Illegal Migrants In Denver Complain They're Not Getting Enough Despite City Budget Cuts

Illegal Migrants In Denver Complain They're Not Getting Enough Despite City Budget Cuts

The city of Denver has cut its budget — including funds for its police force — in order to provide food and shelter to thousands of illegal immigrants, but now some of them are complaining that they’re not getting enough.

“Migrants and an advocacy group in Denver decried the city’s new Asylum Seekers Program that offers six months of free housing, calling it ‘insufficient’ and ‘offensive’ despite the mayor cutting the city’s emergency budget to accommodate the migrant surge,” Fox News reported on Monday.

Denver, a sanctuary city, has faced challenges in allocating its limited resources to accommodate the increasing influx of migrants. Since December 2022, over 40,000 migrants have arrived in the city, surpassing the per capita intake of any other U.S. city. This surge has incurred a total cost of approximately $68 million, as reported by the New York Post.

Denver Mayor Mike Johnston recently unveiled a new initiative aimed at providing a comprehensive and sustainable solution to the migrant situation in the city. This program offers six months of essential support, including free housing, food assistance, and workforce training, to approximately 1,000 migrants currently residing in the city’s shelter system. The resources aim to assist migrants as they await authorization to work, a process that can take up to 180 days under federal asylum-seeker laws.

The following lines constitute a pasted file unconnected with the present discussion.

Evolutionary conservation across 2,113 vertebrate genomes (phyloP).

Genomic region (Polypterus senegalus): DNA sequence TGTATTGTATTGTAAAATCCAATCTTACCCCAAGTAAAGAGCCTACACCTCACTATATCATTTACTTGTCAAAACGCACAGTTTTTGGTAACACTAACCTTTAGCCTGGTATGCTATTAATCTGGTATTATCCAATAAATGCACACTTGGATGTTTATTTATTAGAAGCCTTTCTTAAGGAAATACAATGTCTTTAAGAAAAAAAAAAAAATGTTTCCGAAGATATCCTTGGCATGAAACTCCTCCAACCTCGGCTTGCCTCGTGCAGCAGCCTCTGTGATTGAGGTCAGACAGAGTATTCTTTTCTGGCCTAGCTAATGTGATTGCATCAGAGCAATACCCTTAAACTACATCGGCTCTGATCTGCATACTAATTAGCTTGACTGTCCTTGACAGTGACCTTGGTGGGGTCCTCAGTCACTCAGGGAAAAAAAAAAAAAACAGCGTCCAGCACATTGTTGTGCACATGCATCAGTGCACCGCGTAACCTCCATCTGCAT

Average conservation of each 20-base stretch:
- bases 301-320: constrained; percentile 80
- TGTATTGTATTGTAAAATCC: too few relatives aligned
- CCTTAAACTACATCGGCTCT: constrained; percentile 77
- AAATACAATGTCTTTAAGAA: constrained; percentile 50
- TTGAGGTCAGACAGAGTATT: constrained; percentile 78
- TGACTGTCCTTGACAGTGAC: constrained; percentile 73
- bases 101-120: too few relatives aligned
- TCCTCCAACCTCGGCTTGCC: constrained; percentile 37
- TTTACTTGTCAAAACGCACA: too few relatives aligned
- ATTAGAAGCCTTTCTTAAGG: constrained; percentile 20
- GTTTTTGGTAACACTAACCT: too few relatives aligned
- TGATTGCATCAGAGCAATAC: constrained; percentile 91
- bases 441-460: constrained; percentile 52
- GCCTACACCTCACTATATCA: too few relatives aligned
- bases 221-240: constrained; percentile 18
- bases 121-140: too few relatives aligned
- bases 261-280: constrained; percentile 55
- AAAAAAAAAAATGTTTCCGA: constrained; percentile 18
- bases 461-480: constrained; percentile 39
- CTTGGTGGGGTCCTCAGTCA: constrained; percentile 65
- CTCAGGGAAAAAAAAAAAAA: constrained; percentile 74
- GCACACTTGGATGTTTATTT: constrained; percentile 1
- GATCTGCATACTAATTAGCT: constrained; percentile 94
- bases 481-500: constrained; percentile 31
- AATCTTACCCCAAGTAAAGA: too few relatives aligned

Johnston’s office said his plan will treat “our newcomers with dignity while avoiding the worst cuts to city services.”

However, in order to make the migrant support program financially viable and cover the expenses of migrant services, Johnston implemented budget cuts in other areas, including emergency departments.

Under the new program, the Denver Police Department budget will be slashed by roughly $8.4 million, or 1.9%, Newsweek reported. The city’s fire department will also face a budget cut.

The new plan mandates that migrants who arrive in the city must vacate shelters after 24-72 hours, after which they will be “provided a short-term stay at a congregate site along with assistance securing onward travel to another destination,” the Post reported. Before, illegal migrants were allowed to remain in shelters for two to six weeks.

The housing advocacy group Housekeys Action Network Denver (HAND) criticized Johnston for the alterations, asserting that the Democrat’s response to accommodate migrants in his city was inadequate.

“Every new migrant that comes is going to be left to fend for themselves after 24 to 72 hours,” HAND spokesperson V. Reeves told local ABC affiliate KMGH-TV, who went on to call the program “a slap in the face and an offensive period of time.”

One of the migrants, Willy Bastidas, also complained about the situation to the local outlet.

“I think that it’s insufficient,” he told KMGH, adding, “the mayor doesn’t represent us … He needs to listen to us and work with us to a better solution.”


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